Britain’s biggest supermarket, Tesco, will spend RM1 billion (€215m) on Malaysian-made halal food over the next five years to cater for rising demand in halal products in its home market.
Tesco Malaysia’s chief executive, James McCaan, told local media last week that the products would be introduced to around 40 Tesco stores, mostly in London, by April next year. About 1.7 million Muslims live in the targeted areas, he said.
The news comes shortly after Malaysia hosted the World Halal Forum in Kuala Lumpur, a conference designed to bring together companies involved in making halal food. Halal food must be handled and prepared following strict guidelines.
Malaysia is aiming to create a global halal hub that supplies Muslim consumers around the world. As one of the most developed Muslim nations, Malaysia has an edge over other countries in logistics, banking and halal certification.
Nordin Abdullah, executive director of Kasehdia, the media company behind the World Halal Forum, told AP-Foodtechnology.com in a recent interview that European markets represent significant growth opportunities for Malaysian halal food producers.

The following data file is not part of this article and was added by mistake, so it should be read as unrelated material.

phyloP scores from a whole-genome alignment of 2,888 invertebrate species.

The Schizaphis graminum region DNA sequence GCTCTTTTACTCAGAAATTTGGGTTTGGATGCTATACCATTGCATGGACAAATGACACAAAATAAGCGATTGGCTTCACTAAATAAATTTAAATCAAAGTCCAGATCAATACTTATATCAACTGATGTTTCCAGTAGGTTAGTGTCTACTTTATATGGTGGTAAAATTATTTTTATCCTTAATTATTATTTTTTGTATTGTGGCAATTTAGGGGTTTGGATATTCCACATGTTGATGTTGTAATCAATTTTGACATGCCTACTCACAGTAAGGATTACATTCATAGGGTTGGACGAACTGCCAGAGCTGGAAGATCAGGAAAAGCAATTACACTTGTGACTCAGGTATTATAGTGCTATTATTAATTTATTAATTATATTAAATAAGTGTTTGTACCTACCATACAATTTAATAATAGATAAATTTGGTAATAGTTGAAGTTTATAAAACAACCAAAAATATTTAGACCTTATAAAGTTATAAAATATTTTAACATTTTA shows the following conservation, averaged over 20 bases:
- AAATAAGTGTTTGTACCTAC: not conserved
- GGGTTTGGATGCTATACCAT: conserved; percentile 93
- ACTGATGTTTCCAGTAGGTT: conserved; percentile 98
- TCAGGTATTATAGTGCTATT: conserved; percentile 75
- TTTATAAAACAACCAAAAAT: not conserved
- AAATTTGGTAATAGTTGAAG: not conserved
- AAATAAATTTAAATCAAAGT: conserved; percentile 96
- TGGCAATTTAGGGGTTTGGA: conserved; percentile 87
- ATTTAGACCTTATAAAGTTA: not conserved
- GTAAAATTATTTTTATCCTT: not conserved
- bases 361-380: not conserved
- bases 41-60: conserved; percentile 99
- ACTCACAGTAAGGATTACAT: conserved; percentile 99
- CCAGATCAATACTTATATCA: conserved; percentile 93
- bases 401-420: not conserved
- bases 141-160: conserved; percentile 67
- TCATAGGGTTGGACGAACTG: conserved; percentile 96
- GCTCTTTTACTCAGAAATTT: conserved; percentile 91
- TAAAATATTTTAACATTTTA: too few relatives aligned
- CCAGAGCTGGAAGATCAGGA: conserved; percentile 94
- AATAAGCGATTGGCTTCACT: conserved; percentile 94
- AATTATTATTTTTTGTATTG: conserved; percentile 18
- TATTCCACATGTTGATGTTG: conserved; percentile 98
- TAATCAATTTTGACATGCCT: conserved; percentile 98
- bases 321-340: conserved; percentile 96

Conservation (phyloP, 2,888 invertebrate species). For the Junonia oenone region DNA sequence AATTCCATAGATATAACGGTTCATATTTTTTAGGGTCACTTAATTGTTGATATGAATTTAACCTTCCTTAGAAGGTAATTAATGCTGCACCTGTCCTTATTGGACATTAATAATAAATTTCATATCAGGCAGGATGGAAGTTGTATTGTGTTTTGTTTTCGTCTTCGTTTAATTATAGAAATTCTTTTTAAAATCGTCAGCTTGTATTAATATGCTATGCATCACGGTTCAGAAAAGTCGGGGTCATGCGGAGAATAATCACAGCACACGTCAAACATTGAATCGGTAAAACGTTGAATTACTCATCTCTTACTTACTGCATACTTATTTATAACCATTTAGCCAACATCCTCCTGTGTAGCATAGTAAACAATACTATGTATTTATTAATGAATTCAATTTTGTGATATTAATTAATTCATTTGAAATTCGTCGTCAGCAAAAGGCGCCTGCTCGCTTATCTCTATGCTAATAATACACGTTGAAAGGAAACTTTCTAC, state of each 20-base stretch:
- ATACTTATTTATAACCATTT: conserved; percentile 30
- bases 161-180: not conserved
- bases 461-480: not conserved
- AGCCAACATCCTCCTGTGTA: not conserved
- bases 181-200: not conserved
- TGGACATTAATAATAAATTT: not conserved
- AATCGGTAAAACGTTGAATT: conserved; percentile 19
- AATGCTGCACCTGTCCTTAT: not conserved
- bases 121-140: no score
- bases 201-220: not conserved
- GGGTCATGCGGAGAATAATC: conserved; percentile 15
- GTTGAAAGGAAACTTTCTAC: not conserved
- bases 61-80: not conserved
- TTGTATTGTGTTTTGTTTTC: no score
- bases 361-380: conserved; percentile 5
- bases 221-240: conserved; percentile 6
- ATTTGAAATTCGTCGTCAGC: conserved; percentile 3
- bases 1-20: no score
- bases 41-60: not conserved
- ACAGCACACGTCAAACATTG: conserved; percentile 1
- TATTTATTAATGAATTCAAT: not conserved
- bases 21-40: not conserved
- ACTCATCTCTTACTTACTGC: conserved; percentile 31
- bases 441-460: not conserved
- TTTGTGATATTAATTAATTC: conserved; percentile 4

“There may be only 30 million Muslims in Europe but they have huge purchasing power in comparison with those in the Middle East or North Africa,” he said.
“In France, for example, the second and third generation Muslims are no longer happy eating what their parents bought in the local stores. They want pizzas and hotdogs that are certified halal,” he added.
And although a hotdog from Malaysia is highly unlikely to reach the European market, a halal hotdog is in demand from a growing niche market, he said.
The Halal food market has never been measured but estimates range from US$150 to 500 billion.
Tesco Malaysia is 70 per cent owned by the UK retailer and 30 per cent owned by Malaysian conglomerate Sime Darby. It has 10 outlets in the country.
The company says it exported Malaysian products worth RM223 million in 2003 and 2004. It has recently revealed plans to build a RM50 million distribution centre in Simpang Pulai, close to the Cameron Highlands where it sources vegetables.